Most annoying spasms are in the calf and ankle. Sometimes muscle pulls in the thigh. Can’t sleep because they get are worse/more noticeable while laying in bed. Have been using a muscle relaxer for a week. Lets me sleep at least but leaves me a zombie and weak. Not falling down or dropping things, but I notice a difference. Extreme cramps only happen at night on occasion. Still scared it could be ALS. The internet has not been nice showing all the possibilities. Doctor thinks it could me my blood pressure med (amlodipine). Got off those couple days ago. I doubt that’s it. So happy I found this forum. Gives me a little peace when my mind starts to think the worst.
    Guess I’ll wait to see if it’s the blood pressure med causing it and then proceed to further testing. Anyone find a way to ignore/cope with the spasms?

    • It’s such a strange thing, started for me about 10 years ago. I’m 54 now. Freaked out watching them, mainly on calves. Went to neurologist who ruled out the worst, big relief. At this point I’ve been able to tune them out most of the time, but every now and then, get a flare up and am trying to figure out why? I love to exercise, do peloton, lots of walking etc…and am now wondering if this makes it worse? Has anyone had luck with taking magnesium and vitamin D supplements? I once read where someone thinks of it as a massage they are getting, for free. Thanks for all your stories, helps knowing we’re not alone.

      • For me, the exercising (treadmill) made things worse. I normally do a 5k every night. Have for several years. But when these twitches/spasms/cramps (and I get all three at once on both legs) started, the walking gave the worst Charley horse cramps. To the point of contorting my leg. Stopped the exercising and they aren’t a daily occurrence (fasciculations still there). Really want to start up again. Went on new blood pressure meds, but hasn’t stopped the fasciculations. Going to try magnesium supplements this week. Had a bad night of wild legs and couldn’t get any sleep. Family doctor said to try drinking some tonic water. Seriously? I’d have to drink several liters of it to see anywhere near the dose of a quinine pill.

    • Like you, I was very active. I slipped 2 discs in 2012 (between L4 and S1) and, after recovering (it took over 6 months to walk properly) I developed BFS. I now cannot get to sleep without Nortriptyline (low dose, 10mg or 20mg if the ‘amplitude’ is more severe than usual). I’m hoping Yoga and swimming will help longer term.

    • Hi Christine, I won’t bore you with the details but, after several years of an impaired quality of life (due to sleep deprivation) I was lucky enough to find a consultant who prescribed me a low dose of Nortriptyline. I take a tablet or two (10-20mg) around 8 in the evening and, that allows me to sleep usually from around 10ish until 6, at which time either the tremors/fasciculations or children wake me up. It has been life-changing for me, together with regular stretching (I will soon add Yoga and swimming to this). Good luck.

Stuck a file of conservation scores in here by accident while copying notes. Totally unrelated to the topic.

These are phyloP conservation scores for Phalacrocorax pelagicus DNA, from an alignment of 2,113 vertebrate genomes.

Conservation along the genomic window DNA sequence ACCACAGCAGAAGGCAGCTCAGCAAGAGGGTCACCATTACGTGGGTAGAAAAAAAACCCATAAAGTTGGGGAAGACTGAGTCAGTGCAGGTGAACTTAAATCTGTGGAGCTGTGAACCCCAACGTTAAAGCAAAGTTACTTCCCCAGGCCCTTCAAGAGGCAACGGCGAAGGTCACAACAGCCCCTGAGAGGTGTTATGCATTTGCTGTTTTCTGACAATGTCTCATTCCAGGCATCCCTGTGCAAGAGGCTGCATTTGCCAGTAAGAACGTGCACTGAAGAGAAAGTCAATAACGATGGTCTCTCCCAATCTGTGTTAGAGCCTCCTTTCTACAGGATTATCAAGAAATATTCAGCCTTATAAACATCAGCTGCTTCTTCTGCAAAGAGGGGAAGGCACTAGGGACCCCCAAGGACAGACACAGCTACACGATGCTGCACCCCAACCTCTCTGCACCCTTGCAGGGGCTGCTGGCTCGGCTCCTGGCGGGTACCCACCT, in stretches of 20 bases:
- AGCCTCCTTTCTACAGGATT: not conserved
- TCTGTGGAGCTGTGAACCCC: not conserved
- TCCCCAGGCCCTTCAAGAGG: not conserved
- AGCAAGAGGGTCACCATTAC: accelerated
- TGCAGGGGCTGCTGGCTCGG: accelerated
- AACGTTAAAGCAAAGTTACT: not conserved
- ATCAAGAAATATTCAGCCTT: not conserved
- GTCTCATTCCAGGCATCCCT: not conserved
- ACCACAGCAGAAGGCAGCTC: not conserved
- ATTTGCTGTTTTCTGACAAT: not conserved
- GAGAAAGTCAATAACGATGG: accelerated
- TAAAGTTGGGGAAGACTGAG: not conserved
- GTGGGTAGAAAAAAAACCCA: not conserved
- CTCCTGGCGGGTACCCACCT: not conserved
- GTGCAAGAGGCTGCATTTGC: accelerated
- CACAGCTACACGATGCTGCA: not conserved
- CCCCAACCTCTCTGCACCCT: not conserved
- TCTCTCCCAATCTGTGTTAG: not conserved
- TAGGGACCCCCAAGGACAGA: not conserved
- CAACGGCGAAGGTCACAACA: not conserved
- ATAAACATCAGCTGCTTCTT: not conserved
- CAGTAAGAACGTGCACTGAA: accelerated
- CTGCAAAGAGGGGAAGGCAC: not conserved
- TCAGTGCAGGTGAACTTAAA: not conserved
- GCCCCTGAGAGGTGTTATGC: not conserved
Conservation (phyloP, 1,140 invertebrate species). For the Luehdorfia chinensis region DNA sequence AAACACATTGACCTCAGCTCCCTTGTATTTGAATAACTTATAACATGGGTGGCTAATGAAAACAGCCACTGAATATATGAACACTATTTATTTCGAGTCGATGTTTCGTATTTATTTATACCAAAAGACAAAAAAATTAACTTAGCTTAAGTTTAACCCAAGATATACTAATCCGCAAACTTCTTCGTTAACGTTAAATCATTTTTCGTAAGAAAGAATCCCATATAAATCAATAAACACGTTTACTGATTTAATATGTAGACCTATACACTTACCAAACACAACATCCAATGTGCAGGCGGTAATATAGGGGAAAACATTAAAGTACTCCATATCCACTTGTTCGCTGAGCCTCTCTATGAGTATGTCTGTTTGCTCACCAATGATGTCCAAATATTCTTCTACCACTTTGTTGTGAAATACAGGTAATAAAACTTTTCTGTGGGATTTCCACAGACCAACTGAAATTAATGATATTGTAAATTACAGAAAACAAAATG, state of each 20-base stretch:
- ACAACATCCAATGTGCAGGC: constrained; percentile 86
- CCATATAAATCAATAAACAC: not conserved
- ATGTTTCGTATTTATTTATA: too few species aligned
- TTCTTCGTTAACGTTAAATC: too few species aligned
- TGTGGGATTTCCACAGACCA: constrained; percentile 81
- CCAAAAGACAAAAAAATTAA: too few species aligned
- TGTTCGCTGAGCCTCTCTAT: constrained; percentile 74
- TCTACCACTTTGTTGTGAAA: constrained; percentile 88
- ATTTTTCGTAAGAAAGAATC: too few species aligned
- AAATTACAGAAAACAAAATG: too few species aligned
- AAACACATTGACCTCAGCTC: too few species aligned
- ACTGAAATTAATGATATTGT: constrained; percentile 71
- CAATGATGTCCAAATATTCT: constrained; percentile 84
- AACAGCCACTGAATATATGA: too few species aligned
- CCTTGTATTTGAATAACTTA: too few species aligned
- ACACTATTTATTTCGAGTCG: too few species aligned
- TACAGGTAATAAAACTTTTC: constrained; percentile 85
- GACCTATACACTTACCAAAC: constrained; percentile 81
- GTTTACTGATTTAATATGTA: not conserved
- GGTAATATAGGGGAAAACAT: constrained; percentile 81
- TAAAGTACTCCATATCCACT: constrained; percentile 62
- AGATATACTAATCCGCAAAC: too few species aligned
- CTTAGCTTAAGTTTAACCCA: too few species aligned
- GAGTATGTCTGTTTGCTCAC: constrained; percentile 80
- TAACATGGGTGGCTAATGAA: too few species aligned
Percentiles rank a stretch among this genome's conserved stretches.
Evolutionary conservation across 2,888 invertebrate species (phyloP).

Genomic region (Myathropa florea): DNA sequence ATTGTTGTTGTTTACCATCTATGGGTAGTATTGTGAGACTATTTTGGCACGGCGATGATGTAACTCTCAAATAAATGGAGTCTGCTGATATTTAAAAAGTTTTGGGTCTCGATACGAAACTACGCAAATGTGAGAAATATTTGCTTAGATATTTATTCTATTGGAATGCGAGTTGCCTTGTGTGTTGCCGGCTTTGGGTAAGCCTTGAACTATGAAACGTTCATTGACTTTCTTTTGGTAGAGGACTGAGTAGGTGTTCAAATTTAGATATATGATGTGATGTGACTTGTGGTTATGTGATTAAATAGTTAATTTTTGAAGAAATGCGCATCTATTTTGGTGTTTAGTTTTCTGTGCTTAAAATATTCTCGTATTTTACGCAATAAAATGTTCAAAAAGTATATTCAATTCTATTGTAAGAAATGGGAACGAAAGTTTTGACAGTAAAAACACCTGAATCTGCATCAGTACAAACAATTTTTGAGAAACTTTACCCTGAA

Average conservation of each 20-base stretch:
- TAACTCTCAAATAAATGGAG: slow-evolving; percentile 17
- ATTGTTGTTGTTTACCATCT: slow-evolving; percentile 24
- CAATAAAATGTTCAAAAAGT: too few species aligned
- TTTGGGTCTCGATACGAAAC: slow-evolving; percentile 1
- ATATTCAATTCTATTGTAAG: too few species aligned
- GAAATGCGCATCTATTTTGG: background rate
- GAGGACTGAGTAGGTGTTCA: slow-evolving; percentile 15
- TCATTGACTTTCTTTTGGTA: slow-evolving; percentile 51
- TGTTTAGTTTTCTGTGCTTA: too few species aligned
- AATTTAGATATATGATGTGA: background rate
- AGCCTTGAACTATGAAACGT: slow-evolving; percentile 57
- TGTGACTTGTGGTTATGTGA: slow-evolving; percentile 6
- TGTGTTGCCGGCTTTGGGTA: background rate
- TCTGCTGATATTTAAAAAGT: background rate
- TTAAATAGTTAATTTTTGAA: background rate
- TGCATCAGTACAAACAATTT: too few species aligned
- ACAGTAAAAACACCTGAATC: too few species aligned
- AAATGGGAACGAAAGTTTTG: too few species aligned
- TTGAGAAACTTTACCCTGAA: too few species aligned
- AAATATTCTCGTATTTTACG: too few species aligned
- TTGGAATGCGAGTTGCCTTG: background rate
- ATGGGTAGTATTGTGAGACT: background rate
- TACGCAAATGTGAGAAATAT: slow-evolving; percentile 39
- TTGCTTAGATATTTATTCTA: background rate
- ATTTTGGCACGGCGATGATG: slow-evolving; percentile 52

• Thank you for that bit of information! The most annoying of all this is lack of sleep. I’ll try that Nortriptyline if the doctor will prescribe it. I bring to every appointment (every 6 mos.) a video of the worst spasms. She gives me cyclobenzaprine. It works most of the time, because it knocks me out which is key. Sometimes it doesn’t work. Spasms can fire up and down my legs at night so I can’t sleep. She is going to give me another drug to try: Metaxalone. We will see if that helps the bad twitching/spasms. Don’t think there will be any end in sight. She said this last visit that she can’t believe how I’ve dealt with these going on all day every day. I said there are people who are far worse off than me in life. I’ll just adapt. But some nights I wonder if I can adapt…..

        Appreciate your reply! Take care!

  85. I was just reading up after I posted a comment in August of last year. Wow, there is a large response to leg fasciculations, which I do have, though that was the last symptom that surfaced for me. I get a lot on my eyelids and sometimes, mouth and jawline. Here’s the thing with them. They are without a doubt related to sinus inflammation and TMJ. It seems that when my eyes get irritated, or my sinuses, which are now irritated due to spring blooms, I get a twitchy eye. If I am holding my jaw tensely, though not intentional, they get worse in my jaw and throat. Wish I could find a solution. This has really affected my quality of life.

  86. I’m glad I came across this site, which I found via Bing, but oddly didn’t show up in Google for “calf fasciculations”. I’m a 40 year old male, 6’1 and 175 lbs. I started noticing the calf fasciculations about a week ago. But, I know I’ve seen them in the past going back at least a couple of years. I’m in good health but this has been worrying me. I did start doing a quasi Keto diet about a year ago where I was trying to stay under 40 grams of net carbs a day. I lost about 20 pounds but never took any supplements like I probably should have for magnesium, potassium, and sodium, etc. So I’m hoping it’s an electrolyte problem or something. I drink a little coffee and alcohol but stopping those doesn’t seem to help.